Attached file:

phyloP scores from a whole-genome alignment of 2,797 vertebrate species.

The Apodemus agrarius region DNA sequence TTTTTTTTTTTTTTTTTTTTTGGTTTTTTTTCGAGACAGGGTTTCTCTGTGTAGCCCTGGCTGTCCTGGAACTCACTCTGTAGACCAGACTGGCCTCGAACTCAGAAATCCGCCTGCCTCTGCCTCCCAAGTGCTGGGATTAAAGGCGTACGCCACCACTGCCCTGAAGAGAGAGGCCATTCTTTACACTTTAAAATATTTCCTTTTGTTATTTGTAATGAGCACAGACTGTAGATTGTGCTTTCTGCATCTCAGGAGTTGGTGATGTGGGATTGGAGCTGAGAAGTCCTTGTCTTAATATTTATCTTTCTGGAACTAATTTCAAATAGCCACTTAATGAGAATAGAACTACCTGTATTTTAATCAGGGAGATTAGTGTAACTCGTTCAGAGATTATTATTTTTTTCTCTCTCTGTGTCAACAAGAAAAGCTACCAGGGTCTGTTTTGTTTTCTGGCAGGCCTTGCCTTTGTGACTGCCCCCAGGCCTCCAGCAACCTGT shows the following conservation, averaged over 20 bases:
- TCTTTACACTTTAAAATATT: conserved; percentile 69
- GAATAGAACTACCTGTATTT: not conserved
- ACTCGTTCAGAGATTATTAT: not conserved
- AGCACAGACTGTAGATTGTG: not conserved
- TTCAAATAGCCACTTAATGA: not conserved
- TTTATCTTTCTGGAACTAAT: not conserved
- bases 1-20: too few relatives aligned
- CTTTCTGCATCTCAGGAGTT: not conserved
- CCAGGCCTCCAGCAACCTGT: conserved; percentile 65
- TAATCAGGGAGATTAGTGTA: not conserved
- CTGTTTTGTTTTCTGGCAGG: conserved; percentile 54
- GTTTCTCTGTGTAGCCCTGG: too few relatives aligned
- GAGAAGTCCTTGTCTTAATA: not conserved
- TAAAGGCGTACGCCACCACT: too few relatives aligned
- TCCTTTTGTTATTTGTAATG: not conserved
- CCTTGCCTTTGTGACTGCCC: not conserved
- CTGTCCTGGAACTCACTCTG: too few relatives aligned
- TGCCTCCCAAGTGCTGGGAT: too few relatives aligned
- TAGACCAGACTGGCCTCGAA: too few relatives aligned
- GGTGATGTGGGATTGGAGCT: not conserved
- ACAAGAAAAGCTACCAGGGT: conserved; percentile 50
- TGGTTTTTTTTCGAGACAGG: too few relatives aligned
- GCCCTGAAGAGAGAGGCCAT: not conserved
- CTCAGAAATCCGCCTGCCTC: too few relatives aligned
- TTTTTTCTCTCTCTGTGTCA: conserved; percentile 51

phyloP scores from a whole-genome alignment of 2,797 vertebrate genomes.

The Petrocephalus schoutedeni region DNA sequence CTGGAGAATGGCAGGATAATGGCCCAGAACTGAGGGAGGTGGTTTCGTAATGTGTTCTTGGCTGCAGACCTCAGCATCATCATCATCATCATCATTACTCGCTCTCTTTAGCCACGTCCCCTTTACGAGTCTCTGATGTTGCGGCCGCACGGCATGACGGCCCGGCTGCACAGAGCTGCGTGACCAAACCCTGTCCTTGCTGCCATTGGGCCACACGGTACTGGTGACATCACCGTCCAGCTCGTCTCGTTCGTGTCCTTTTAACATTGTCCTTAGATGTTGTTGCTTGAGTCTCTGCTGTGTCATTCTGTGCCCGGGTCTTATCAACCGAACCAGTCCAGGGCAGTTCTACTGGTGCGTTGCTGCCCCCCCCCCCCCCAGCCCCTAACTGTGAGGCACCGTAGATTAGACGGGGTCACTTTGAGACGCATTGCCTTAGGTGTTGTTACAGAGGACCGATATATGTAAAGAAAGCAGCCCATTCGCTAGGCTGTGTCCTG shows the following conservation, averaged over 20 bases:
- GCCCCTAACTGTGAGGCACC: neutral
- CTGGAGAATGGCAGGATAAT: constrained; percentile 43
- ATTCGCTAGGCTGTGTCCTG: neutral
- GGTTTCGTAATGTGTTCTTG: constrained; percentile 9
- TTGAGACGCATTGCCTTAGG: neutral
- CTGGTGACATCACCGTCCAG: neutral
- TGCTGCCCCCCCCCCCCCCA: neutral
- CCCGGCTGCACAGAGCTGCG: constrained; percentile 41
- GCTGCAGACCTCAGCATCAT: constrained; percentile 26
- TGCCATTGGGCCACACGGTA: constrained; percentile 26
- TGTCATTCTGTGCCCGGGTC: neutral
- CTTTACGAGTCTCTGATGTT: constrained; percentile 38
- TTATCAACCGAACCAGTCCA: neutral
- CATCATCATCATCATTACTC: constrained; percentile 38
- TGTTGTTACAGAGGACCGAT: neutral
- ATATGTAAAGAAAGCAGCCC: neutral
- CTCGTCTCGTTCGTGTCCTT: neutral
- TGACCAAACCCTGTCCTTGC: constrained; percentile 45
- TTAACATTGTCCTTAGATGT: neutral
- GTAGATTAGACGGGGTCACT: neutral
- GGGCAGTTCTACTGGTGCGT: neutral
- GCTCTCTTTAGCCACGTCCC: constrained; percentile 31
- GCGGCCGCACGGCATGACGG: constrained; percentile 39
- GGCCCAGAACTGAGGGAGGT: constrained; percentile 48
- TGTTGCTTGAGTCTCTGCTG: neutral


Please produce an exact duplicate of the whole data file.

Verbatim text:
phyloP scores from a whole-genome alignment of 2,797 vertebrate species.

The Apodemus agrarius region DNA sequence TTTTTTTTTTTTTTTTTTTTTGGTTTTTTTTCGAGACAGGGTTTCTCTGTGTAGCCCTGGCTGTCCTGGAACTCACTCTGTAGACCAGACTGGCCTCGAACTCAGAAATCCGCCTGCCTCTGCCTCCCAAGTGCTGGGATTAAAGGCGTACGCCACCACTGCCCTGAAGAGAGAGGCCATTCTTTACACTTTAAAATATTTCCTTTTGTTATTTGTAATGAGCACAGACTGTAGATTGTGCTTTCTGCATCTCAGGAGTTGGTGATGTGGGATTGGAGCTGAGAAGTCCTTGTCTTAATATTTATCTTTCTGGAACTAATTTCAAATAGCCACTTAATGAGAATAGAACTACCTGTATTTTAATCAGGGAGATTAGTGTAACTCGTTCAGAGATTATTATTTTTTTCTCTCTCTGTGTCAACAAGAAAAGCTACCAGGGTCTGTTTTGTTTTCTGGCAGGCCTTGCCTTTGTGACTGCCCCCAGGCCTCCAGCAACCTGT shows the following conservation, averaged over 20 bases:
- TCTTTACACTTTAAAATATT: conserved; percentile 69
- GAATAGAACTACCTGTATTT: not conserved
- ACTCGTTCAGAGATTATTAT: not conserved
- AGCACAGACTGTAGATTGTG: not conserved
- TTCAAATAGCCACTTAATGA: not conserved
- TTTATCTTTCTGGAACTAAT: not conserved
- bases 1-20: too few relatives aligned
- CTTTCTGCATCTCAGGAGTT: not conserved
- CCAGGCCTCCAGCAACCTGT: conserved; percentile 65
- TAATCAGGGAGATTAGTGTA: not conserved
- CTGTTTTGTTTTCTGGCAGG: conserved; percentile 54
- GTTTCTCTGTGTAGCCCTGG: too few relatives aligned
- GAGAAGTCCTTGTCTTAATA: not conserved
- TAAAGGCGTACGCCACCACT: too few relatives aligned
- TCCTTTTGTTATTTGTAATG: not conserved
- CCTTGCCTTTGTGACTGCCC: not conserved
- CTGTCCTGGAACTCACTCTG: too few relatives aligned
- TGCCTCCCAAGTGCTGGGAT: too few relatives aligned
- TAGACCAGACTGGCCTCGAA: too few relatives aligned
- GGTGATGTGGGATTGGAGCT: not conserved
- ACAAGAAAAGCTACCAGGGT: conserved; percentile 50
- TGGTTTTTTTTCGAGACAGG: too few relatives aligned
- GCCCTGAAGAGAGAGGCCAT: not conserved
- CTCAGAAATCCGCCTGCCTC: too few relatives aligned
- TTTTTTCTCTCTCTGTGTCA: conserved; percentile 51

phyloP scores from a whole-genome alignment of 2,797 vertebrate genomes.

The Petrocephalus schoutedeni region DNA sequence CTGGAGAATGGCAGGATAATGGCCCAGAACTGAGGGAGGTGGTTTCGTAATGTGTTCTTGGCTGCAGACCTCAGCATCATCATCATCATCATCATTACTCGCTCTCTTTAGCCACGTCCCCTTTACGAGTCTCTGATGTTGCGGCCGCACGGCATGACGGCCCGGCTGCACAGAGCTGCGTGACCAAACCCTGTCCTTGCTGCCATTGGGCCACACGGTACTGGTGACATCACCGTCCAGCTCGTCTCGTTCGTGTCCTTTTAACATTGTCCTTAGATGTTGTTGCTTGAGTCTCTGCTGTGTCATTCTGTGCCCGGGTCTTATCAACCGAACCAGTCCAGGGCAGTTCTACTGGTGCGTTGCTGCCCCCCCCCCCCCCAGCCCCTAACTGTGAGGCACCGTAGATTAGACGGGGTCACTTTGAGACGCATTGCCTTAGGTGTTGTTACAGAGGACCGATATATGTAAAGAAAGCAGCCCATTCGCTAGGCTGTGTCCTG shows the following conservation, averaged over 20 bases:
- GCCCCTAACTGTGAGGCACC: neutral
- CTGGAGAATGGCAGGATAAT: constrained; percentile 43
- ATTCGCTAGGCTGTGTCCTG: neutral
- GGTTTCGTAATGTGTTCTTG: constrained; percentile 9
- TTGAGACGCATTGCCTTAGG: neutral
- CTGGTGACATCACCGTCCAG: neutral
- TGCTGCCCCCCCCCCCCCCA: neutral
- CCCGGCTGCACAGAGCTGCG: constrained; percentile 41
- GCTGCAGACCTCAGCATCAT: constrained; percentile 26
- TGCCATTGGGCCACACGGTA: constrained; percentile 26
- TGTCATTCTGTGCCCGGGTC: neutral
- CTTTACGAGTCTCTGATGTT: constrained; percentile 38
- TTATCAACCGAACCAGTCCA: neutral
- CATCATCATCATCATTACTC: constrained; percentile 38
- TGTTGTTACAGAGGACCGAT: neutral
- ATATGTAAAGAAAGCAGCCC: neutral
- CTCGTCTCGTTCGTGTCCTT: neutral
- TGACCAAACCCTGTCCTTGC: constrained; percentile 45
- TTAACATTGTCCTTAGATGT: neutral
- GTAGATTAGACGGGGTCACT: neutral
- GGGCAGTTCTACTGGTGCGT: neutral
- GCTCTCTTTAGCCACGTCCC: constrained; percentile 31
- GCGGCCGCACGGCATGACGG: constrained; percentile 39
- GGCCCAGAACTGAGGGAGGT: constrained; percentile 48
- TGTTGCTTGAGTCTCTGCTG: neutral